A tribute to and a lament for Marshall McLuhan.  Five days a week, Tuesday through Saturday, I present one of McLuhan’s observations and talk about its relevance today.  300 ideas. 300 days.  300 posts.

What’s in a name?

Marshall McLuhan (March 3, 1963, age 51). I hope it smells as sweet!

Congratulations are in order.  Cigars all round; I’ve just been appointed the Director of the Center for the Study of the Media as Extensions of Man – a new interdisciplinary seminar for graduate students.  Our aim will be to explore the hidden effects of media on society.  I cannot understand, however, why Graduate Studies and Claude Bissell – our beloved President at Toronto University – insisted it be called the “Centre for Culture and Technology.”  

Me (February 2010, age 57).  What’s in this name?

Today the “Centre for Culture and Technology” continues on as the “McLuhan Program in Culture and Technology.”  The original name has always struck me as a little odd, as does “Run for Breast Cancer.”  Why “for”?  Runners for Breast cancer are not for but against breast cancer.  McLuhan was “for” culture, but the centre’s job was not to fight “for” culture.  And he was not “for” technology.   If anything – he never drove a car, gave up radio in college, and was a late adopter of the wrist watch – he was against technology.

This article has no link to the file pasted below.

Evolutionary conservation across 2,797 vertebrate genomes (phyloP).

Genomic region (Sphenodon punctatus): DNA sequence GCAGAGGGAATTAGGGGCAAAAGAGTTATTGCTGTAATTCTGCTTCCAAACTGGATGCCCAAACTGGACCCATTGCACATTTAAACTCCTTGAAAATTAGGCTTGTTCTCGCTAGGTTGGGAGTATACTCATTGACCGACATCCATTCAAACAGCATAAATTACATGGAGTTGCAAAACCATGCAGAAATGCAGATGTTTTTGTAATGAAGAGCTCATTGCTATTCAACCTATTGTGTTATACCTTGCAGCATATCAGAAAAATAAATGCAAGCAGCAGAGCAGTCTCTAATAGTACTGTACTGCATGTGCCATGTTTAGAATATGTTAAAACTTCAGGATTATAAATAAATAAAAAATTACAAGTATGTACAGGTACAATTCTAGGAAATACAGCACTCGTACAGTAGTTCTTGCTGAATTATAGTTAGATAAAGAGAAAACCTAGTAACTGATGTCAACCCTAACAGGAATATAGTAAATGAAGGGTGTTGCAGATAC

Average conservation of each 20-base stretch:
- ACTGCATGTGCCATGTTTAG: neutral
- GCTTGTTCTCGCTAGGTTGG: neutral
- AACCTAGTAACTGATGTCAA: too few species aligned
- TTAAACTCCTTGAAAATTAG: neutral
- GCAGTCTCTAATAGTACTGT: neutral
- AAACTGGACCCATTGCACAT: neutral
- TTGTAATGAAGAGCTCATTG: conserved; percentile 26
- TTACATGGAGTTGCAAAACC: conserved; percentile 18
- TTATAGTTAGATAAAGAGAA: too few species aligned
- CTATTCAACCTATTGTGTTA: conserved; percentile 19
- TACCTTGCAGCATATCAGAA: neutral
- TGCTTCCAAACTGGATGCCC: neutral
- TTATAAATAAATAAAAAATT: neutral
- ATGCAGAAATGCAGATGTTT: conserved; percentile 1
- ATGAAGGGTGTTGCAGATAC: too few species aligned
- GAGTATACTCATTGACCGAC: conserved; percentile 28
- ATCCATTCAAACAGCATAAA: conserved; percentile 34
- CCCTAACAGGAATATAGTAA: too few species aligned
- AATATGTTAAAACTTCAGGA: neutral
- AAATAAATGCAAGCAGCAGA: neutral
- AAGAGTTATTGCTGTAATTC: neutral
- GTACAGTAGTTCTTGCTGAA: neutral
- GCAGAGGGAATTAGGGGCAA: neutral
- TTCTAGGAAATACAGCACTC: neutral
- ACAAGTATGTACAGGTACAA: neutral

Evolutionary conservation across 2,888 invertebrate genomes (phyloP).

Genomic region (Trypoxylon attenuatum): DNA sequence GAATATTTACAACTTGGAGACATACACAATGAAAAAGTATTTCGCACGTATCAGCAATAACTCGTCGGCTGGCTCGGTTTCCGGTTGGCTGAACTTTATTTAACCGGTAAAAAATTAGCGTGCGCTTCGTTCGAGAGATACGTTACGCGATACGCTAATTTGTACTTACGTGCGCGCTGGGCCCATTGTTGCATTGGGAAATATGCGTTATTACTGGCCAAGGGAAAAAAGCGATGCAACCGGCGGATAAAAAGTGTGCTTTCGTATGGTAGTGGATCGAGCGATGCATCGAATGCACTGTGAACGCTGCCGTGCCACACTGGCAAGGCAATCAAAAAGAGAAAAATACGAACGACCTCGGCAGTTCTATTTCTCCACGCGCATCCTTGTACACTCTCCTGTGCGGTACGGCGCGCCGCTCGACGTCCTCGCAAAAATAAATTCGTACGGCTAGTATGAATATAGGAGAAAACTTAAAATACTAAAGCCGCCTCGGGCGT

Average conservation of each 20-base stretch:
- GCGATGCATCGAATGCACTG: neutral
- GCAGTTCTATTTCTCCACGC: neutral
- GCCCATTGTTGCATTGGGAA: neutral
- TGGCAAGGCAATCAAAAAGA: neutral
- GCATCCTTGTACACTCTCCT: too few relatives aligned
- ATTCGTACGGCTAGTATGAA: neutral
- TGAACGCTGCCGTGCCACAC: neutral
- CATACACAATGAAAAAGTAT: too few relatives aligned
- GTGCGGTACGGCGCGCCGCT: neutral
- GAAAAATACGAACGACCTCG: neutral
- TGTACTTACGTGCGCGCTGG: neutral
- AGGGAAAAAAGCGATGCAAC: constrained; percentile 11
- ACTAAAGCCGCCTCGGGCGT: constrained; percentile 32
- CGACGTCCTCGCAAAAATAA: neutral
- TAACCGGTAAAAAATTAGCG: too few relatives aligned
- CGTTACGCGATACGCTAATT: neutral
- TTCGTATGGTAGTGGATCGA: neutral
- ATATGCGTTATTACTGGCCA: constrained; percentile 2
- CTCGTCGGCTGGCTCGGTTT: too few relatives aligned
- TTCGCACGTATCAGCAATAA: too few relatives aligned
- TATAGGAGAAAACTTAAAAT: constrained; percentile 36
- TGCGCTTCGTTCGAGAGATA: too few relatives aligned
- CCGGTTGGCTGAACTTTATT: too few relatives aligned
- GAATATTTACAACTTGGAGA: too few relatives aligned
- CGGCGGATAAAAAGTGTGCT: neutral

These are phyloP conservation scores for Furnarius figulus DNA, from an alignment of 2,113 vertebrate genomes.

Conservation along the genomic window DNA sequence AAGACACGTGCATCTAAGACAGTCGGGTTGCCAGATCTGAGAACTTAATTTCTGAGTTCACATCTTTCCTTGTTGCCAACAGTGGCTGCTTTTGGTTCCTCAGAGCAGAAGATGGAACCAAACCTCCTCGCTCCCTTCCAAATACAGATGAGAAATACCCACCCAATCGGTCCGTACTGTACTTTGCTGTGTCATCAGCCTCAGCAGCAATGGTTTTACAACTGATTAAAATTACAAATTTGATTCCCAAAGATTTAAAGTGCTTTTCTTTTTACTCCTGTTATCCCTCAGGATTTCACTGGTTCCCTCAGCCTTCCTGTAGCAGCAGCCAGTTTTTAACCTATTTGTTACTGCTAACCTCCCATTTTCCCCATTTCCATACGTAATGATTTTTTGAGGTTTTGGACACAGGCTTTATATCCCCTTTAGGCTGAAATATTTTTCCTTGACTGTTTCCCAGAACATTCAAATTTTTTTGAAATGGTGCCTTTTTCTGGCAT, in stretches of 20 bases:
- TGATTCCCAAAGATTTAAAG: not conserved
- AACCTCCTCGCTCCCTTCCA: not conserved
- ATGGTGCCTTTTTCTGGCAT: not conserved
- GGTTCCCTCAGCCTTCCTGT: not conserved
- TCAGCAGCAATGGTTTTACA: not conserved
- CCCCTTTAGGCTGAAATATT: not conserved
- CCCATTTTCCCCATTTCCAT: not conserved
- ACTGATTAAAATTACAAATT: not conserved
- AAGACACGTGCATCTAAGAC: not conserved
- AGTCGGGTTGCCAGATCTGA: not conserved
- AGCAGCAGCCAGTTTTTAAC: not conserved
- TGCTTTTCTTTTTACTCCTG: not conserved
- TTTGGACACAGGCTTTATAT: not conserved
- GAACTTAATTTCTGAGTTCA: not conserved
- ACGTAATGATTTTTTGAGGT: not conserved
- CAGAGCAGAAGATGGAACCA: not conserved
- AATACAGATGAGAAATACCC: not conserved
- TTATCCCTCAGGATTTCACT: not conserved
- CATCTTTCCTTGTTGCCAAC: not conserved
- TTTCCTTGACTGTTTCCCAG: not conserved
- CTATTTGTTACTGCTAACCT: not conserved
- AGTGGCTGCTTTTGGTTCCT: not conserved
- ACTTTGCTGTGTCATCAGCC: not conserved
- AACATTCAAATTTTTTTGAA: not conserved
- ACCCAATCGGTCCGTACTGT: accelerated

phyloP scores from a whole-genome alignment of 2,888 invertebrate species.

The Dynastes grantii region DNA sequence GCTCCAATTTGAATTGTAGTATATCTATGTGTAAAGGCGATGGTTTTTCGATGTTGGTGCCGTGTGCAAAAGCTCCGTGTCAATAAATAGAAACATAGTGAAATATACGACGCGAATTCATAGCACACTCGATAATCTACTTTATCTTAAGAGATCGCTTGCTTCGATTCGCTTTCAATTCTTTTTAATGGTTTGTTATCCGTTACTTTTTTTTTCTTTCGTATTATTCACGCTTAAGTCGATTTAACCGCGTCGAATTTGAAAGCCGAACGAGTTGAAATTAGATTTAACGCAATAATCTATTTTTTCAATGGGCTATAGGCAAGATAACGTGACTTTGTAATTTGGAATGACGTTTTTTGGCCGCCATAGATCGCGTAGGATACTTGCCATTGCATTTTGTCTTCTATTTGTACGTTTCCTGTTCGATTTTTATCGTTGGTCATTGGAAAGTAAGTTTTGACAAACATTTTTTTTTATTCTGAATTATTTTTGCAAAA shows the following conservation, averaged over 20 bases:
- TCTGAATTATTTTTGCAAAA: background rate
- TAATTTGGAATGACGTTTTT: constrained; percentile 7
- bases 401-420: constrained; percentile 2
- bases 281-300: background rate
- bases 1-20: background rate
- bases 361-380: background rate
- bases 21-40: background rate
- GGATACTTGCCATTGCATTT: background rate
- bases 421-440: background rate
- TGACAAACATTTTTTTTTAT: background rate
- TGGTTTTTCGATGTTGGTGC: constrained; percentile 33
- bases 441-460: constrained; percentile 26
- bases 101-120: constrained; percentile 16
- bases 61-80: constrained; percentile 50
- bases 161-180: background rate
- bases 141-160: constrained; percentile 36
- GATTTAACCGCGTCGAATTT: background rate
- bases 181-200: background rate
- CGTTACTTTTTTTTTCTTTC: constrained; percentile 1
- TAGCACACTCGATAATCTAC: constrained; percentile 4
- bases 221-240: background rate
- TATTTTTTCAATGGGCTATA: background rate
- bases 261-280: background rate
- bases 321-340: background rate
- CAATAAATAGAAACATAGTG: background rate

The center was as he described it in a letter “for the study of media and society.”  Why didn’t the university call it that?  Is it natural to assume “the study of” part is self evident?  And why the substitution of “technology” for “media” and “culture for “society”?  Are these really improvements?

What do you think?

Cordially, Marshall and Me

Reading for this post

Letters of Marshall McLuhan, 1987, p.288.

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Michael Hinton Wednesday, February 24th, 2010
Permalink 1950s and 60s, Culture, Education, Technology, Vol. 1 No Comments

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